After the Cold War, the US, NATO, and the world at large shifted focus to combating terrorism and capacity building in fragile states. As a result, the urgency to develop and field new systems to combat potential near-peer competitors eroded. Without this motivation, NATO and its allies – especially larger ones – continued to develop and acquire complex, bespoke platforms which assumed permissive operating domains, such as billion-dollar satellites, multi-billion-dollar aircraft carriers, and GPS-dependent ground and air assets. This approach yielded incrementally better capabilities, but no truly game-changing technologies. Concurrently, several of NATO’s largest allies drastically cut funding to their militaries and defense sectors, severely degrading previously robust capabilities. While this approach was sufficient for fighting technologically inferior non-state actors in the global war on terror, it has left NATO vulnerable in today’s renewed era of great power competition with Russia and China.
In the meantime, Russia and China have taken advantage of NATO’s pause in defense innovation to develop differentiated and comparatively more cost-effective area denial capabilities designed to mitigate NATO’s traditional strengths. Over the last decade, China has risen as a scientific and technological powerhouse, while Russia has more creatively and assertively pursued asymmetric advantages. Both the Kremlin and the Chinese Communist Party (CCP) have invested in innovation programs and EDTs that are beginning to change the character of modern warfare to their benefit.
Leveraging their highly centralized systems of government, Russia and China have facilitated cooperation between defense and commercial establishments to develop technologies that have already proven advantageous across military and civilian contexts.
China, and to a lesser extent, Russia have made major strides in artificial intelligence, military robotics, and autonomous systems, for example, which lower the cost and operational risk for Russia and China in a potential fight against NATO, whose greatest advantages are high-end, complex capabilities with high opportunity costs for their usage (e.g., manned aircraft carriers). This has significant implications for NATO as a whole, creating operational challenges and rapidly narrowing its traditional capability gap.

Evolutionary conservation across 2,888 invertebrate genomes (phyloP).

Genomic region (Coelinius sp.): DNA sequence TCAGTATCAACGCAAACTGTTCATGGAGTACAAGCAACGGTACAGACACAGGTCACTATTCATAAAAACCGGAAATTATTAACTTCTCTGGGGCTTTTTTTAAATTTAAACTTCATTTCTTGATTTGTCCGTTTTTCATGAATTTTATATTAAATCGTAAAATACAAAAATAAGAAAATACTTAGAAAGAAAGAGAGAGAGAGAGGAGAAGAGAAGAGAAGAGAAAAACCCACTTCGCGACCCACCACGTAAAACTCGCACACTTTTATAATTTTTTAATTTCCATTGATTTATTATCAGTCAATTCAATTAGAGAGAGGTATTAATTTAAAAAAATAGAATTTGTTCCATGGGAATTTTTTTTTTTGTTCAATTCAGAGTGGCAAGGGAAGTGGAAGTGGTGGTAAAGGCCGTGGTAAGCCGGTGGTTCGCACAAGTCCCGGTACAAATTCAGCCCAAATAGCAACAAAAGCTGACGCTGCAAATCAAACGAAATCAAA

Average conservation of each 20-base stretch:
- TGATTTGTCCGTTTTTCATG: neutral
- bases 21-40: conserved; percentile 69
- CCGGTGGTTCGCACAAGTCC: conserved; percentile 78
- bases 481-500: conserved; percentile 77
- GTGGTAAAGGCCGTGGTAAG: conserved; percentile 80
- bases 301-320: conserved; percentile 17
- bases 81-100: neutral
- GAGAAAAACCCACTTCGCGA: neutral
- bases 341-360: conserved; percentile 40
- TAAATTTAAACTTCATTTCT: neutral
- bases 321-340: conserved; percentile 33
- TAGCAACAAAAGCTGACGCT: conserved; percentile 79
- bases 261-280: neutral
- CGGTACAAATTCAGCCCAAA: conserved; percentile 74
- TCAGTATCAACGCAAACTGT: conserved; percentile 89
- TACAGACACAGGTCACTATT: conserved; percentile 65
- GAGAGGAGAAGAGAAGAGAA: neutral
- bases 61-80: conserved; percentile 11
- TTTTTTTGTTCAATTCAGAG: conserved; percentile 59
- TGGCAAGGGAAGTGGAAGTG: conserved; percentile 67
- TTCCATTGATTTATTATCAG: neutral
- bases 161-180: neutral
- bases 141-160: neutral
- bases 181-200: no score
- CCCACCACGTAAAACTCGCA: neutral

Beyond these technologies, there are several key areas where Russia and China individually have managed to gain parity or even exceed NATO capabilities or develop tools to mitigate NATO advantages. Most notably, this includes hypersonic and anti-satellite (ASAT) weapons or counter-space capabilities. These weapons pose a threat to commercial, civil, and defense assets ranging from telecommunications to the International Space Station to bespoke intelligence satellites.
Over the last few years, US and European officials have recognized the need to cooperate around EDTs to enhance collective defense and more effectively compete with Russia and China. The twenty-first-century race for technological supremacy is contested across multiple domains and moving at breakneck speed. Today’s innovators will own tomorrow’s future. As it stands, the North Atlantic Treaty Organization (NATO), the European Union (EU), and like-minded nations risk falling permanently behind. To win this race, the West must develop a common approach to integrating emerging and disruptive technologies (EDTs).
Perhaps most notable has been the creation of NATO’s Defense Innovation Accelerator for the North Atlantic (DIANA), whose chartered goals are to “harness new academic, commercial, and entrepreneurial start-up technology; test and develop it as potential defense capability; and connect it more quickly to military end-user operational requirements.